The legal situation changed with the ending of the transition phase. From 1 January 2021, new rules apply for employing British nationals. If an employee in Germany is covered by the terms of the Withdrawal Agreement, then he or she can continue to work in your company without any documentation being necessary. These EU freedom-of-movement rules apply to all British citizens, among others, who were working for you legally before 31 December 2020. They also apply to British nationals who have previously resided in Germany and have worked for you since 1 January 2021, or who will subsequently undertake work for you. Providing that your British employee has a clear right, granted by the terms of the Withdrawal Agreement, to remain in Germany, you, as an employer, do not need to copy any documents, scan them or keep them with the payroll records. There is a requirement, however, that those of your employees, who are entitled to remain under the provisions of the Withdrawal Agreement, register with the appropriate immigration authorities by 30 June 2021 at the latest, in order to apply for the relevant documentation. This applies both to British nationals and to dependents of British nationals with either a residency permit or a long-term residency permit.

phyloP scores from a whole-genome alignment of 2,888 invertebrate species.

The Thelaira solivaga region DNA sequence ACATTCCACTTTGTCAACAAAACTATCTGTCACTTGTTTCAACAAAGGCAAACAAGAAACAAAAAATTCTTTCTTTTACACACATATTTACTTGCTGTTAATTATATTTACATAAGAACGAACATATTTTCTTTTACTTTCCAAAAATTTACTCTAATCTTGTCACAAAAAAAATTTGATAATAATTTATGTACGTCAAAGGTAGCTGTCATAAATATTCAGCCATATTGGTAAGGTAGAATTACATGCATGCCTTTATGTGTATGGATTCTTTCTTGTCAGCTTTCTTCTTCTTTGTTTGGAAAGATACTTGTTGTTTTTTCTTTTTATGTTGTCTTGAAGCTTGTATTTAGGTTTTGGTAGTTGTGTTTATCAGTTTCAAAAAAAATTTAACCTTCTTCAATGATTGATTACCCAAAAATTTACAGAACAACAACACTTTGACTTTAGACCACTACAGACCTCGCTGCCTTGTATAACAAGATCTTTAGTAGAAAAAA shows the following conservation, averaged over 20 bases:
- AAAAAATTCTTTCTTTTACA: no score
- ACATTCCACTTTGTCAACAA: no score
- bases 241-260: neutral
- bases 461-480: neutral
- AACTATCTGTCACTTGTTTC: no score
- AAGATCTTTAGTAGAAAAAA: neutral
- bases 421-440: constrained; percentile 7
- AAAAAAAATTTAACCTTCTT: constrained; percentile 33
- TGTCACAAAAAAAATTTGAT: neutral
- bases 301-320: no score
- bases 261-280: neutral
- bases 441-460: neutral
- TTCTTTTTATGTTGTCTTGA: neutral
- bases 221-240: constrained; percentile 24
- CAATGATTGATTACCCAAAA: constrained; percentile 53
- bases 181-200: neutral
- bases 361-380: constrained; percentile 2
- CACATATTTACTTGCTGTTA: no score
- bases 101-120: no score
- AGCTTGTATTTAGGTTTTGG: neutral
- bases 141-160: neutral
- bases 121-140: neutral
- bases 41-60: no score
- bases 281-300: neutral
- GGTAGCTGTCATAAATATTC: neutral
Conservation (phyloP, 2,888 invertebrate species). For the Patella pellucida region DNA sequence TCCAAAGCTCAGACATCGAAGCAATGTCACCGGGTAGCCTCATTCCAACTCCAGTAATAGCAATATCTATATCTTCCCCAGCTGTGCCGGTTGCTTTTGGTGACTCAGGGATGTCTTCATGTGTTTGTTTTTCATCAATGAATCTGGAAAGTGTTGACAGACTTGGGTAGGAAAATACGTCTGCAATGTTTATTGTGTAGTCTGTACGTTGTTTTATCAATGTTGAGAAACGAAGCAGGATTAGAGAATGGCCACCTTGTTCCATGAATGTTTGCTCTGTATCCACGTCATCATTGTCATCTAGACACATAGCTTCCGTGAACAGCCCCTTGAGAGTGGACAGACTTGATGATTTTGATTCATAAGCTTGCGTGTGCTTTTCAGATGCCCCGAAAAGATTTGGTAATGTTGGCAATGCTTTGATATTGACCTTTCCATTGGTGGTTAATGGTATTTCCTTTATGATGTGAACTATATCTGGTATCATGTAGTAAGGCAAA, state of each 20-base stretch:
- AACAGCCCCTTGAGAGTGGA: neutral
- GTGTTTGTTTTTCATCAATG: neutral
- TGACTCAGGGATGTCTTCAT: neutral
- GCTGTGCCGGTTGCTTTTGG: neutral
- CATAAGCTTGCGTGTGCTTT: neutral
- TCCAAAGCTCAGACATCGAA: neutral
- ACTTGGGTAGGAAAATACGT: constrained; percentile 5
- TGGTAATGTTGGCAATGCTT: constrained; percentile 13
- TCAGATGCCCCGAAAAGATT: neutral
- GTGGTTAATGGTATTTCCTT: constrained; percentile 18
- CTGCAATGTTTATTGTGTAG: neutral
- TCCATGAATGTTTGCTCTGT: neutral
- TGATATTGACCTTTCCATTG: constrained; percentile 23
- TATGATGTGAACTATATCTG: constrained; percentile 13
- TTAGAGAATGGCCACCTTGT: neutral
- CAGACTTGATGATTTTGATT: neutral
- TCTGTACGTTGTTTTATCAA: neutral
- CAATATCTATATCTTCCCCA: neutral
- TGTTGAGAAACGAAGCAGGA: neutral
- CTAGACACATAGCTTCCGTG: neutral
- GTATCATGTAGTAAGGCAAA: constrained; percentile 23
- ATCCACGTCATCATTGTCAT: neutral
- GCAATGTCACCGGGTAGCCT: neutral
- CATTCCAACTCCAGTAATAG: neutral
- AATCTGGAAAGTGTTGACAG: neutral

After 30 June 2021: residency permits required

For your own legal security, after 30 June 2021, you should ask your British employees to provide evidence of their right to remain in the country, as laid down in the Withdrawal Agreement. If you wish to set a deadline for this, please bear in mind that this cut-off point may extend somewhat. Why? Because the allocation of appointments and the provision of documents relating to residency permits all usually take time. Once the relevant documentation has been produced, you do not need to copy them, scan them or include them with your payroll accounts. You can make a note of the status of the residency permit for your own purposes, but you are not legally obliged to do so. Equally, you do not, as an employer, need to inform the immigration authorities when you terminate an employee’s contract.